by Nirgunan Tiruchelvam
Sri Lanka’s encounter with the West Indies is that of a rejected lover. For years, Sri Lankan fans have venerated the West Indian legends ranging from Constantine to Lara. In the pre-test years, cameo appearances in Ceylon by the West Indies were an integral part of the folklore. Old-timers such as Berty Wijesinghe spoke in superlatives when describing the six that Sir Frank Worrell hit out of the Colombo Oval during his monumental 285 in 1951. When Sir Gary Sobers was coaxed into coaching Sri Lanka in the early days of test cricket, his arrival was treated as though it was the second arrival of the messiah.
Sadly, the West Indies has treated Sri Lanka with arrogant disdain. In the 26 years of Test cricket, Sri Lanka has played only four Tests in the West Indies. In the same period, New Zealand a team that has consistenty ranked below Sri Lanka in the ICC rankings has played eight tests there. The West Indies have lost five tests in a row in Sri Lanka and can hardly afford such condescension. To add insult to injury, the West Indian board even took the hostile step of withdrawing from the 1996 World Cup matches in Sri Lanka on flimsy security considerations, possibly to curry favour with the Australian board.
The two visits that Sri Lanka has made to the Caribbean have been low-key affairs, where Sri Lanka was treated shabbily and subjected to the misnomer of a two-Test series. On both occassions, Sri Lanka were the guinea pigs on debut venues? St. Vincent in 1997 and St. Lucia in 2003. Both these islands are specks in the Atlantic Ocean , with pathetic cricket facilities.
It is a travesty that the World Cup runner-up that has the world?s highest ranked batsman (Sangakkara) and bowler (Muralitharan) has been given just two tests. Perhaps, the attitute of the West Indian board stems from a post-colonial complex, where teams such as New Zealand , South Africa and England are higher in their pecking order.
The callous approach of the Windies board is in contrast to the popularity that the Sri Lankan team enjoys thoughout the islands. With the early exit of the home team in the 07 World Cup, Sri Lanka were without doubt the favored team. Apart from Jayasuriya’s cavalier hitting, Lasith Malinga’s freakish action and his unique feat of four wickets in four balls placed Sri Lanka on a pedestal in the Carribbean.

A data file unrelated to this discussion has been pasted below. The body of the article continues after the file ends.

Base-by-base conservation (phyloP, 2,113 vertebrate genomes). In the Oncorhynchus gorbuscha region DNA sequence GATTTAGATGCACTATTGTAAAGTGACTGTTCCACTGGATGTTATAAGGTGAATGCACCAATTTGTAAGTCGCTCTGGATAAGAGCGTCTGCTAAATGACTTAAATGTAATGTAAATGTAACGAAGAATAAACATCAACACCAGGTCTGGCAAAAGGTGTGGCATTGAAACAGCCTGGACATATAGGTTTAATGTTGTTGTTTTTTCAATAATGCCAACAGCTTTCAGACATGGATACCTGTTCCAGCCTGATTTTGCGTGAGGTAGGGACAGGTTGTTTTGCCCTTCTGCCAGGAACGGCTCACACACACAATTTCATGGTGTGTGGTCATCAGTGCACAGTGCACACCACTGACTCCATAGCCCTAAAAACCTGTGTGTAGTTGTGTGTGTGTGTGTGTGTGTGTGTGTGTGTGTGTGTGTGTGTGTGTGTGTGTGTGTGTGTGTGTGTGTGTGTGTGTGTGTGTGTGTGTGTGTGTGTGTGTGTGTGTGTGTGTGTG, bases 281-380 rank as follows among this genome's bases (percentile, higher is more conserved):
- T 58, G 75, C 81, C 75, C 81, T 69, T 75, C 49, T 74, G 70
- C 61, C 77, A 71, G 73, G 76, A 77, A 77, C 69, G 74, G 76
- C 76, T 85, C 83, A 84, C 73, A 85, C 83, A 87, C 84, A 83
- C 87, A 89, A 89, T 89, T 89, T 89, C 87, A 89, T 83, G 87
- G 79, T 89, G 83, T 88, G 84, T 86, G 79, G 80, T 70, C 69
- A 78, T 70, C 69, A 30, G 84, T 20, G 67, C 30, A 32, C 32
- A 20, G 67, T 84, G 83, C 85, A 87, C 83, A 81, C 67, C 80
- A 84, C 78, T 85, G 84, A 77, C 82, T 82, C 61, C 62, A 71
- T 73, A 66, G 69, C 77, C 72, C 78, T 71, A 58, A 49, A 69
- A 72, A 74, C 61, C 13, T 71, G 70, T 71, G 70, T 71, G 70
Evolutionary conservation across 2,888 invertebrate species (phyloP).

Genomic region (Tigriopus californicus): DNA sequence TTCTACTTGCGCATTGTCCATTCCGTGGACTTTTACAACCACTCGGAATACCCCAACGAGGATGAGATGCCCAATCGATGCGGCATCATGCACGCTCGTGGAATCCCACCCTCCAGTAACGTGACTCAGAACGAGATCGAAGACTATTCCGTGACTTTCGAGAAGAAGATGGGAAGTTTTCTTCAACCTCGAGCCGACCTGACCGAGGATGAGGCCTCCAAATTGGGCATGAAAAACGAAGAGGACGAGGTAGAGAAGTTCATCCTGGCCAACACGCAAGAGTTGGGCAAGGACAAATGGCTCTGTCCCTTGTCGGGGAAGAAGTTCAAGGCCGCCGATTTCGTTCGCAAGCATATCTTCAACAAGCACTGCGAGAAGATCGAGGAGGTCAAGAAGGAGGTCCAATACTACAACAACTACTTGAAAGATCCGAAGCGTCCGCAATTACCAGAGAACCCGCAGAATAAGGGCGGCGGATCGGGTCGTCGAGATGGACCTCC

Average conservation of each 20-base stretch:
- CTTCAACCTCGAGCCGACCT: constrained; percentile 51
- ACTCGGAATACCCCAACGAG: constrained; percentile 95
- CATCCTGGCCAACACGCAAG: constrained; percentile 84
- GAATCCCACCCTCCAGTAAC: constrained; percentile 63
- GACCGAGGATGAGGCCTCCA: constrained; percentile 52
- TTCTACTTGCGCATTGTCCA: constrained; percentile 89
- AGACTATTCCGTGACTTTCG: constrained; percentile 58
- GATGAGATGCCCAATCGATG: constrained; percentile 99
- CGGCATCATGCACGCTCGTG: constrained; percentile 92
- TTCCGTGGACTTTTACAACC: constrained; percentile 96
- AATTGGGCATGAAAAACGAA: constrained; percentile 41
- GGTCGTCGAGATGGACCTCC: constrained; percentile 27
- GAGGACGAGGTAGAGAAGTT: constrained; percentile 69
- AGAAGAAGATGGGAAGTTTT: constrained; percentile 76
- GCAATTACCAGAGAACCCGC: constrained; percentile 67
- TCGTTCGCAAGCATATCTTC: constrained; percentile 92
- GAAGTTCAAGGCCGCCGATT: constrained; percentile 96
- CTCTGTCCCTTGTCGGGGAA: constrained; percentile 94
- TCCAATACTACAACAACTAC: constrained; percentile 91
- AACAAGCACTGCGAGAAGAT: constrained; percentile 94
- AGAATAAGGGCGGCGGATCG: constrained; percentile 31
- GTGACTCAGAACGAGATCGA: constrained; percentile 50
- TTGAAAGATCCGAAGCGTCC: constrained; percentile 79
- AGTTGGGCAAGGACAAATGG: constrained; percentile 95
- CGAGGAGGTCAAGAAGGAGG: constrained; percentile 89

This series will take place with Sri Lanka struggling to shrug off the indignities of the Australian tour. Mahela Jayawardene, who presided over one of the country’s worst ODI forays in recent years, will be anxious to bury the past. The scoreline of 2 wins, 5 losses and an abandoned game does not do justice to the meek manner in which the batsmen performed. At times, the batting was a throwback to the country’s dark days as a minnow.
Sanath Jayasuriya, the patron saint of opening, failed repeatedly. The rest of the batting, except the ruling duo of Jayawardene and Sangakkara, was inept. The worst offender was Chamara Silva, a dynamic middle-order batsmen who starred in 2007 World Cup campaign. Silva failed to reach fifty in the tournament. While the bowling delivered, the fielding was timid and at times embarassing.
Murali looms Large
But the Test tour of West Indies is not only in another continent, but also the cricket will be far removed from ODIs in Australia. As is the custom, the exalted Muttiah Muralitharan will loom large over his opponents.With 70 wickets against the West Indies at an awesome average of 17 a piece, the home side will fear Murali. They will face him without his nemesis Brian Lara for the first time in the West Indies. Ominously, the matches will be played in Georgetown and Port-of-Spain, venues where test cricket’s highest wicket-taker had robust success in the World Cup.
Muralitharan will be touring the Windies as a geriatric in a youthful side. Mentally and tactically, he is as good a bowler as he has ever been. However, at almost 36 his shoulder is faltering. For the first time in his career, his famed accuracy seems to be deserting him when under pressure. This was apparent in the Australian test series, when he had meagre returns of 4 for 400. Nonetheless, the brittle West Indian batting should be wary of underestimating Murali. None of them have scored centuries against him. Murali will be heartened by the naming of left-armer Rangana Herath as his spin partner. The tiny Herath has a proud record of 555 first-class wickets, which places him head and shoulders above other Sri Lankan spin aspirants.
Injuries to Lasith Malinga and Dilhara Fernando deprieves Sri Lanka of their fastest and most penetrative seamers. However, the reserve strength of Ishara Amerasinghe and Thilan Thurshara Mirando are more than capable of aiding Vaas. Both Amerasinghe and Mirando have a long record of success in domestic cricket and will be anxious to reverse frustration of being neglected.
Gayle’s Inept Leadership
Happily for Sri Lanka, captaincy is one of the many causes for turmoil in the host’s cricket. In the past few seasons, the West Indian administrators have conjured a merry-go-round of the captaincy between Chanderpaul, Sarwan, Gayle and Bravo. Gayle has been named as captain for this series, but he is as indisciplined a captain as he is an attacking batsmen. There are dark rumours of his unpopularity, which may worsen with reports that he will prefer to skip the Australian tour in favour of the IPL.
The feeble West Indian bowlers will find it hard to contain the Sangakkara-Jayawardene duo. The senior pair have outstanding shot selection and reserves of patience. Their form will determine the team’s fate. Above all, they should be aware that nothing short of a series win will erase the humiliation of a two test tour.
Courtesy: Dilmah Cricket Network
11 comments March 20th, 2008